Dad and I walked in to the village of Wadduwa this morning to do some banking and buy our train tickets to Colombo for this afternoon. My cousin is going to drive Mum and the girls plus our luggage to our hotel in Colombo where we’re spending the night before heading for the hills. It's wonderful to be in a foreign country and have family close by. Such a novel experience.
After a very long, wet, drab and grey Melbourne spring, it’s like a shot of caffeine straight to the heart to be walking along the dusty village streets in Sri Lanka. There’s so much colour and life. I don’t know if it’s the stalls perched on the shoulder, spilling out on to the road or something about the air and light making all the colours pop like in a technicolour movie.
Whatever it is, I just can’t get enough of it. There are so many people, going about their lives, on foot or by bike, tuk-tuk, bus, train or very occasionally, car. It feels good to be part of something, even if it’s a crowd. Back home our streets are so empty and lifeless.
Ever since my first ride in a tuk-tuk back in Bangkok in 2000, I've had a soft spot for these dodgem cars that are allowed on the streets. It's so much fun riding the back of one. This one is pretty well looked after.
When we walked out of the bank, we bumped into my cousin. It made me feel almost like a local to run into someone I know on the street. That hasn’t happened to me since I lived in St Kilda four years ago. I miss that feeling a lot! I know the planet is overcrowded but there’s something comforting about being in the midst of your own species and seeing a familiar face.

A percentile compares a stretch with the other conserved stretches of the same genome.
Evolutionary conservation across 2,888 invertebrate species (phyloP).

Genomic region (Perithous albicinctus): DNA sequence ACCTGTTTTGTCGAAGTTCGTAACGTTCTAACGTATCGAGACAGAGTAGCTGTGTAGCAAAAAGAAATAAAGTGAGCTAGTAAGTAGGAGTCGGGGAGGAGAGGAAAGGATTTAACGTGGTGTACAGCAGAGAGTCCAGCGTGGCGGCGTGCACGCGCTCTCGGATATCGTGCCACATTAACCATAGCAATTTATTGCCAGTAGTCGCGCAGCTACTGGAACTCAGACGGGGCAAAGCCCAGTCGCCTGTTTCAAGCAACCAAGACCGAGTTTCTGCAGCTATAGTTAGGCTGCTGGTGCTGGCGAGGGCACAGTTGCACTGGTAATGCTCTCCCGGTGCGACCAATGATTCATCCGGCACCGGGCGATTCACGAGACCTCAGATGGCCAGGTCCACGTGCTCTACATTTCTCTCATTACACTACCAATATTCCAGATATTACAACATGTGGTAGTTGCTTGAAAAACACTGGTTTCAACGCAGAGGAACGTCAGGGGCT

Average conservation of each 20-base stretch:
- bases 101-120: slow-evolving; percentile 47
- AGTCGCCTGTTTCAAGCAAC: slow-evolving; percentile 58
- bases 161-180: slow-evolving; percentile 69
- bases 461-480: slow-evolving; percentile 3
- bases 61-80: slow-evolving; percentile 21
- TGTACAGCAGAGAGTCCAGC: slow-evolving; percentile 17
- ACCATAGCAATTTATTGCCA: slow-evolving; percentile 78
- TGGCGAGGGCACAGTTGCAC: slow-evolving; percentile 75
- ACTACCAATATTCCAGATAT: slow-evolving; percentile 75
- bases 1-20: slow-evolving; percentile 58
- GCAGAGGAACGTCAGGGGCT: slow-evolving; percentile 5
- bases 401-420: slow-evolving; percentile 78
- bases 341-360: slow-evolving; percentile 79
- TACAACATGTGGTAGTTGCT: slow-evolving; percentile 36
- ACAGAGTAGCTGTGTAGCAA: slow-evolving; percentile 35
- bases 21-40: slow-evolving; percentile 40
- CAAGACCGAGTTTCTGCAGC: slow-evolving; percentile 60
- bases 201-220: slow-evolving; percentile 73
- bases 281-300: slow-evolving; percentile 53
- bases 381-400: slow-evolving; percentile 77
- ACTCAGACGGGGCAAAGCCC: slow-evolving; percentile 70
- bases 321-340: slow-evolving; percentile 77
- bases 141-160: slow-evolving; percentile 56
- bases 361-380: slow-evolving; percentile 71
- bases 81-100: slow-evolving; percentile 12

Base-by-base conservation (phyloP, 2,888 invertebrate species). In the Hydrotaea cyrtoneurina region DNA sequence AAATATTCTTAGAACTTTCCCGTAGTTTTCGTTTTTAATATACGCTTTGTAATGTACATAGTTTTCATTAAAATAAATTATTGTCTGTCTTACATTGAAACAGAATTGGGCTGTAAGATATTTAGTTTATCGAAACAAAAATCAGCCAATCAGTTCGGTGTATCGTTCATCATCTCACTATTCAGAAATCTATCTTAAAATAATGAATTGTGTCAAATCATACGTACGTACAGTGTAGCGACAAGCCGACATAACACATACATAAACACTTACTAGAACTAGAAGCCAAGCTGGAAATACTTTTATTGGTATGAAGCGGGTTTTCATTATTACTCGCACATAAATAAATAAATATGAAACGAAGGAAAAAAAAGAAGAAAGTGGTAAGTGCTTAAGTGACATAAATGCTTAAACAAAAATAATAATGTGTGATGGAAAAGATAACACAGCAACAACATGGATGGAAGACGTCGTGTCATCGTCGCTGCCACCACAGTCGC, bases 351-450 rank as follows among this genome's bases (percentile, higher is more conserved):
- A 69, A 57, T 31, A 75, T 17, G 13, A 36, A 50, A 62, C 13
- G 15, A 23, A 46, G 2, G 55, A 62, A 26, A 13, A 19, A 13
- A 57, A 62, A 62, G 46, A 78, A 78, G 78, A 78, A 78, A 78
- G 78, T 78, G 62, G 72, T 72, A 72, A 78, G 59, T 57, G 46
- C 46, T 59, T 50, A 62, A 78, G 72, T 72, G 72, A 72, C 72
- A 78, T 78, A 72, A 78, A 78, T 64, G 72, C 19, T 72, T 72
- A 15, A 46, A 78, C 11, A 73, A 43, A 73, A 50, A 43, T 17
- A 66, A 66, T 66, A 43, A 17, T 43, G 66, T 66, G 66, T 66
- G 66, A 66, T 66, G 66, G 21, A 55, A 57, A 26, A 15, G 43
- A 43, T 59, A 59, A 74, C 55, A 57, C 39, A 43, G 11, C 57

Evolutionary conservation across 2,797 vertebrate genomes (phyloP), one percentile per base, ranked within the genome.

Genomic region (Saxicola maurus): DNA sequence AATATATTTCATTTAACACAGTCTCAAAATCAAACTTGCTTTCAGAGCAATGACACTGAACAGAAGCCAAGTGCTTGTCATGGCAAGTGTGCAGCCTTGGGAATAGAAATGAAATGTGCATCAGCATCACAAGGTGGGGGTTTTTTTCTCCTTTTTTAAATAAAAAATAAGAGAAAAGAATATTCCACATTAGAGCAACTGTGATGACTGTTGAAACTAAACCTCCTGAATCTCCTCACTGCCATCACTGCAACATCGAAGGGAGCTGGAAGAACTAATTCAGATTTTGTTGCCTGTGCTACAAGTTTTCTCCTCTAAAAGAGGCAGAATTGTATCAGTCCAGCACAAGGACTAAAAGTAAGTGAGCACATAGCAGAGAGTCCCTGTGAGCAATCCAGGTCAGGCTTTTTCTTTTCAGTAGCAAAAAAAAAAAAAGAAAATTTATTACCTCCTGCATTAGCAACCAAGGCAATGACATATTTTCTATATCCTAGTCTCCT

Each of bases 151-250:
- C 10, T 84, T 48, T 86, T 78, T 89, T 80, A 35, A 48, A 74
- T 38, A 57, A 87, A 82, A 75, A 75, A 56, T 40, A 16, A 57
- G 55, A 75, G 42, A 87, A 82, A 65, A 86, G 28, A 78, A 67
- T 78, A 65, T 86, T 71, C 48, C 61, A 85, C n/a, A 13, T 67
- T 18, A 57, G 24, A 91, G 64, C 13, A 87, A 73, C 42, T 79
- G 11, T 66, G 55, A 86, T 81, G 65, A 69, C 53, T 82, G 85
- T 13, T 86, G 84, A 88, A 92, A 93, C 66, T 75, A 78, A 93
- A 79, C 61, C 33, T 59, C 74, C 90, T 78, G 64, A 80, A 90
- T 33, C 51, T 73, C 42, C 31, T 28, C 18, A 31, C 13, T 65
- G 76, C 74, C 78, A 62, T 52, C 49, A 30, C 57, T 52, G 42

When we bought our tickets at the station, Dad was told that the train was going to be twenty minutes late. And true to form it was. Luckily for us because we rushing to get there on time and my cousin ended up driving us to the tracks at the end of the station where we sleeper hopped our way on to the platform. A little while later we spied the van filled with the rest of the family wending its way over the tracks on its way to Colombo.
We managed to get a seat on the train with some other people at the start of the journey which in itself was a real eye opener. In the hour and a bit we spent on the train there was a woman standing in the aisle, giving a very long and passionate speech in Sinhala (when I asked Dad about it later he said she was detailing her long and tragic life story) a man playing a tambourine and singing and a woman with a bandage over one eye, walking through, begging for money. It’s not all coconuts and palm trees in this island paradise.